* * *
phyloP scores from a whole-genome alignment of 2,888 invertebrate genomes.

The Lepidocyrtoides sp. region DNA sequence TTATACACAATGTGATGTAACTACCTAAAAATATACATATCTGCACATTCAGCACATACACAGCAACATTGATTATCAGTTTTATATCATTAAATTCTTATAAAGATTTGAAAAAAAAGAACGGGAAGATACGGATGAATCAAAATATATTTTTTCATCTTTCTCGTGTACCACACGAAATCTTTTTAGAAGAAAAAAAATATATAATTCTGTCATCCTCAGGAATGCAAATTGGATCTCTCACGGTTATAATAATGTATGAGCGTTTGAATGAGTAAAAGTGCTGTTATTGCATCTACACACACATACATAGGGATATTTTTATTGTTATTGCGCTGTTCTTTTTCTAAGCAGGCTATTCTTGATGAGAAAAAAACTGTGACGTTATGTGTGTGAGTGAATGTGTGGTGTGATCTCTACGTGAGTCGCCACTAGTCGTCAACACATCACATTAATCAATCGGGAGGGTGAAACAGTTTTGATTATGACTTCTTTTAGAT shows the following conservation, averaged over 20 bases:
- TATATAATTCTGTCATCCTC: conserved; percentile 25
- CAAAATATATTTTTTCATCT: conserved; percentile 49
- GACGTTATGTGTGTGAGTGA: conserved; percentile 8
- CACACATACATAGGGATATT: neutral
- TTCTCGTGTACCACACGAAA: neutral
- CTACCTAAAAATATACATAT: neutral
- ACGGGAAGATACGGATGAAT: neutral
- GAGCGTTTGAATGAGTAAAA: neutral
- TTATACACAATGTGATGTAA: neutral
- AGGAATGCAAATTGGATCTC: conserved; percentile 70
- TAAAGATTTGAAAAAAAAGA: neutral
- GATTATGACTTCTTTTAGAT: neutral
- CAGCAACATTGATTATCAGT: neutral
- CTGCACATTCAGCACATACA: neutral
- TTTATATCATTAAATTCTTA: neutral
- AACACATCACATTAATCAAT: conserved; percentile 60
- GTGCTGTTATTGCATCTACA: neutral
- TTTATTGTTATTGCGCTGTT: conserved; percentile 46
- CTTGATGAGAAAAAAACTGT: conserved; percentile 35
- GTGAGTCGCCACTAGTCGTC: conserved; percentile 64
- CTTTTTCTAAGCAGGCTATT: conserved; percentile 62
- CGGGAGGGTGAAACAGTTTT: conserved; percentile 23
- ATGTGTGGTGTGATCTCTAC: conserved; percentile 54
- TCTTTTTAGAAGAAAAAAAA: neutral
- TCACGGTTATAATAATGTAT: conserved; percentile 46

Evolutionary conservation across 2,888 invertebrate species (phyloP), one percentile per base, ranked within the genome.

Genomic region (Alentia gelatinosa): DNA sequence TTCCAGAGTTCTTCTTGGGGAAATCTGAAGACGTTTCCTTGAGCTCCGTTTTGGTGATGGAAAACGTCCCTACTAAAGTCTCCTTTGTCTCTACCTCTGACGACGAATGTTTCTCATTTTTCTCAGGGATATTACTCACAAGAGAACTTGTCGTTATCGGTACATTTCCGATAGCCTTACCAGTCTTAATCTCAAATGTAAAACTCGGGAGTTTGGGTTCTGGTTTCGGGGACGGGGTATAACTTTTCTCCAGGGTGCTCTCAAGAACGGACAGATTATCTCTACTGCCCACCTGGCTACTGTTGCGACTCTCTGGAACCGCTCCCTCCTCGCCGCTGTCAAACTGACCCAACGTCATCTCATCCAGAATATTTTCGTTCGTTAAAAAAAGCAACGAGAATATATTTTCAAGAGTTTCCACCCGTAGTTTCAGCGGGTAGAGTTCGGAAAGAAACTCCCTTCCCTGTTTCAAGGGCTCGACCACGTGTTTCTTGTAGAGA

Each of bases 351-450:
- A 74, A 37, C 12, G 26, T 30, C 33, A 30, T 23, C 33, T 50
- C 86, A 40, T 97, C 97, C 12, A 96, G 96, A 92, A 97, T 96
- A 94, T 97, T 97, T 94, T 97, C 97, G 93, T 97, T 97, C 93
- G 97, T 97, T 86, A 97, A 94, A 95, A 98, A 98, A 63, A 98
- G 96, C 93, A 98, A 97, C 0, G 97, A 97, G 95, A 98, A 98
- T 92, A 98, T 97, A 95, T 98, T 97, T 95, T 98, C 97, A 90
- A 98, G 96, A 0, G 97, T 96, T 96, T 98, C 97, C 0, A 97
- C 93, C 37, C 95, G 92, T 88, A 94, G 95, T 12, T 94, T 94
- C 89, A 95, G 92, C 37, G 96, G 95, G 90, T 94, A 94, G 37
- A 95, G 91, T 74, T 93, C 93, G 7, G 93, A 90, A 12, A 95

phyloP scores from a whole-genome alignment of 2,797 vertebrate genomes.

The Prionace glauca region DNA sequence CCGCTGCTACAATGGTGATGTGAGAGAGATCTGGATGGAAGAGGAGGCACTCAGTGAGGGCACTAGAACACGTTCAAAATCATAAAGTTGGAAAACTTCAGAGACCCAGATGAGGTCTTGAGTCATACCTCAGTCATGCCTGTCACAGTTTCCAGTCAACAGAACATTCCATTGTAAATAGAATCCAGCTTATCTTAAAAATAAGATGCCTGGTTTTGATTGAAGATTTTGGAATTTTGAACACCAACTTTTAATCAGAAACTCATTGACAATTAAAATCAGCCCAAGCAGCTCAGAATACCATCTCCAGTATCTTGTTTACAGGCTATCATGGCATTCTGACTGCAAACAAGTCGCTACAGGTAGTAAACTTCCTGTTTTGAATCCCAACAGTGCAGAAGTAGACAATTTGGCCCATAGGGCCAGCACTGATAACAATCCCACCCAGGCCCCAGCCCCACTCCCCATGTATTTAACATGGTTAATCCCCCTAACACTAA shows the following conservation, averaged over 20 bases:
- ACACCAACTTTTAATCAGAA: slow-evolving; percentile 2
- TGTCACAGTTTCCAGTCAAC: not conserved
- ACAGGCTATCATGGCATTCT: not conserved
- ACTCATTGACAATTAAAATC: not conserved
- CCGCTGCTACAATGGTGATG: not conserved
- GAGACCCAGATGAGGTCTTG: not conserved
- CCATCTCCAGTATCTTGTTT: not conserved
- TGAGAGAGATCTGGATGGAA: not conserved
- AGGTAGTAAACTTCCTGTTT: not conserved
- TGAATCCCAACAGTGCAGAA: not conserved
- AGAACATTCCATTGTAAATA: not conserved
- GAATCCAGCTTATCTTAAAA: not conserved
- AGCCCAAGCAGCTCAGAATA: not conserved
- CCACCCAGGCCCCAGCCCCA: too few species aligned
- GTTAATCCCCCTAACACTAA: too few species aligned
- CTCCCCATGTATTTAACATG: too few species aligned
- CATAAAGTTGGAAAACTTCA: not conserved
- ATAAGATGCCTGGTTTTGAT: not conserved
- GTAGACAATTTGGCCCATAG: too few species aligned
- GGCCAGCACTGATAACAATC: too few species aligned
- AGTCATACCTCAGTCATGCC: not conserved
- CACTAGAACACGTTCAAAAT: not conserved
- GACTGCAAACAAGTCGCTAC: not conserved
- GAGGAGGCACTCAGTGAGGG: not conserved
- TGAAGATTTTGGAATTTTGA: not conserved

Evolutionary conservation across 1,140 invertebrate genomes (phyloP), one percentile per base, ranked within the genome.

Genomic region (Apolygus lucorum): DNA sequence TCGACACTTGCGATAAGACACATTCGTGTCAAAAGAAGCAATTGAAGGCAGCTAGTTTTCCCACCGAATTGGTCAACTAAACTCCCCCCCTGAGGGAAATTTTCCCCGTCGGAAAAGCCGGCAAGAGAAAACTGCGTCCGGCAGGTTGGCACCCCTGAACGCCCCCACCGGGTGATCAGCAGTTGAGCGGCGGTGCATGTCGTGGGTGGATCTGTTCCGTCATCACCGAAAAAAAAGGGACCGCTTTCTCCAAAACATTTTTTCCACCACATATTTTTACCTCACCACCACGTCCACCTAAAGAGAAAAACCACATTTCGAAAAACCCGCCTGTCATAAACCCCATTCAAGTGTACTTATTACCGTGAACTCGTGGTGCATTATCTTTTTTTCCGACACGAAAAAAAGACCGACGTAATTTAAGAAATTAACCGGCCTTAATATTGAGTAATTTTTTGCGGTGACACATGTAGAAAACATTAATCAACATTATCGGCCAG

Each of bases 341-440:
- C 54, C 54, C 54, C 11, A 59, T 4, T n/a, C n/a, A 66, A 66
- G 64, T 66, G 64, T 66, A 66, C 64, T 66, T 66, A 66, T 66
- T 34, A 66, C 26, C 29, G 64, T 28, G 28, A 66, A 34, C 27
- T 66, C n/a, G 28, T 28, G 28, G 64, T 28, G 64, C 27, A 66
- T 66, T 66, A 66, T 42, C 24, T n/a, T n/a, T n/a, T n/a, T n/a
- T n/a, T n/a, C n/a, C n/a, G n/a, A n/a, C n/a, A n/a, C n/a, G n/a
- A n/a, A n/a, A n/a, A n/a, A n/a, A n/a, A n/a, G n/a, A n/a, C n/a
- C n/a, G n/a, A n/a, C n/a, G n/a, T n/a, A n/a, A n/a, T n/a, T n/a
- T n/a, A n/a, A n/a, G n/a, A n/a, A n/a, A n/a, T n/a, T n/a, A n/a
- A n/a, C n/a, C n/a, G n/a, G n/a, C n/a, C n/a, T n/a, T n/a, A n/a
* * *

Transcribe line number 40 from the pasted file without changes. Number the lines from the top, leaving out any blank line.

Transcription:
- A 95, G 91, T 74, T 93, C 93, G 7, G 93, A 90, A 12, A 95